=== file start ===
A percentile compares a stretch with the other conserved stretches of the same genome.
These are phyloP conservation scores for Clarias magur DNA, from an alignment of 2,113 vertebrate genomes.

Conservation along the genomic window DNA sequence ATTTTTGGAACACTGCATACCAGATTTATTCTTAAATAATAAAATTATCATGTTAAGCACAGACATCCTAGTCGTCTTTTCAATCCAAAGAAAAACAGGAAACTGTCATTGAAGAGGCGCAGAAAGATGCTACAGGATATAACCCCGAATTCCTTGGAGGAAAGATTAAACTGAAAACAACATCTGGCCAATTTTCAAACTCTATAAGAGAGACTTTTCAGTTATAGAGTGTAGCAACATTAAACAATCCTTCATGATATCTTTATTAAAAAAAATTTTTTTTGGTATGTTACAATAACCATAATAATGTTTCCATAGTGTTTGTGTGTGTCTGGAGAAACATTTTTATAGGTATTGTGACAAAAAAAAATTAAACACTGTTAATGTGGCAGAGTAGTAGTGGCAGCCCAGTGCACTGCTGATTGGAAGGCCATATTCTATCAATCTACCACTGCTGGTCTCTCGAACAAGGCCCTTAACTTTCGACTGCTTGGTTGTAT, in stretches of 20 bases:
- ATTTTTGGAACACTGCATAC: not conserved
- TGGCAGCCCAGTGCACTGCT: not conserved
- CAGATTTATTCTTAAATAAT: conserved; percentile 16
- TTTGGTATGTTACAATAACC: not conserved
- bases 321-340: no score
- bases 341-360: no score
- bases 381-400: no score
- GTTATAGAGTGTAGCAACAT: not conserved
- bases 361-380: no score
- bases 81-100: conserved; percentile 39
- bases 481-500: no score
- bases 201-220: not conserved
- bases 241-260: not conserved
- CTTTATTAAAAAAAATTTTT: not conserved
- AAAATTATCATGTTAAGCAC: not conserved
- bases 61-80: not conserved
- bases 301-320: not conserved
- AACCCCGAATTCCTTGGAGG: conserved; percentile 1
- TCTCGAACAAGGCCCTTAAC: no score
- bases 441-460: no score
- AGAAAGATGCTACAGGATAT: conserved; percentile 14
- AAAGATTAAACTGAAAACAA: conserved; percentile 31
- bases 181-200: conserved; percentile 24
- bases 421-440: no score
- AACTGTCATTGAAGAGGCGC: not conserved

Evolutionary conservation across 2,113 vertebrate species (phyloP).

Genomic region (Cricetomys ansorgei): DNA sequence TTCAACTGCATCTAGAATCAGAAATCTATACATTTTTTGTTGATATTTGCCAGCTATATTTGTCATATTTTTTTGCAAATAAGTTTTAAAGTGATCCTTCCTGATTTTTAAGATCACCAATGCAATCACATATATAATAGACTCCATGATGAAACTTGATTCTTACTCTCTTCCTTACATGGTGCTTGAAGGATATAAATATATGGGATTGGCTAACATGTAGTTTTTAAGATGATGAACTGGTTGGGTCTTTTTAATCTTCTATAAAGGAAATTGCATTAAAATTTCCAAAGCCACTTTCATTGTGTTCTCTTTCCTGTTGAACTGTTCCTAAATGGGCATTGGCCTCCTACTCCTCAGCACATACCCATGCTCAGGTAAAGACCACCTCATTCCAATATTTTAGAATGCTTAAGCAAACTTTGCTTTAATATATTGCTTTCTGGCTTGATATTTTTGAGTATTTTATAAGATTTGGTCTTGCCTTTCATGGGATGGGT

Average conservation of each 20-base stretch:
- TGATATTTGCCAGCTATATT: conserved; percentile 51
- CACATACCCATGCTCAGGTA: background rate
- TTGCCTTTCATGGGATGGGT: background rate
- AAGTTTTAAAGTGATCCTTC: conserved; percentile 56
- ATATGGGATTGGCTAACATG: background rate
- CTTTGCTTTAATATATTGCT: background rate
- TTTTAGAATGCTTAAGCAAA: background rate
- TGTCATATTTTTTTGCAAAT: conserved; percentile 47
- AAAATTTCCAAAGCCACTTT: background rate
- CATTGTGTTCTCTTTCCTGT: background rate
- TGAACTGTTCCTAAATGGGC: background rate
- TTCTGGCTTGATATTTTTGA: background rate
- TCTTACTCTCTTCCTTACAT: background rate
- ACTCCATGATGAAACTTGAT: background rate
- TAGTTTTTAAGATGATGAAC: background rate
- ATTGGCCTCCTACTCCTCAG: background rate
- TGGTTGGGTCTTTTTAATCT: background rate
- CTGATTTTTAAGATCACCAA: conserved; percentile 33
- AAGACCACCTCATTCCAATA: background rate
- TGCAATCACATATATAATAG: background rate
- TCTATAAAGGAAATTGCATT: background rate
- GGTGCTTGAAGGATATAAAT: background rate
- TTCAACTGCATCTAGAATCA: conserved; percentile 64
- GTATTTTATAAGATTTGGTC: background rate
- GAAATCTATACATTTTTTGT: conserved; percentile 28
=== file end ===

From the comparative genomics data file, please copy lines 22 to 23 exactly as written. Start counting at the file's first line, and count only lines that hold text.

- TCTCGAACAAGGCCCTTAAC: no score
- bases 441-460: no score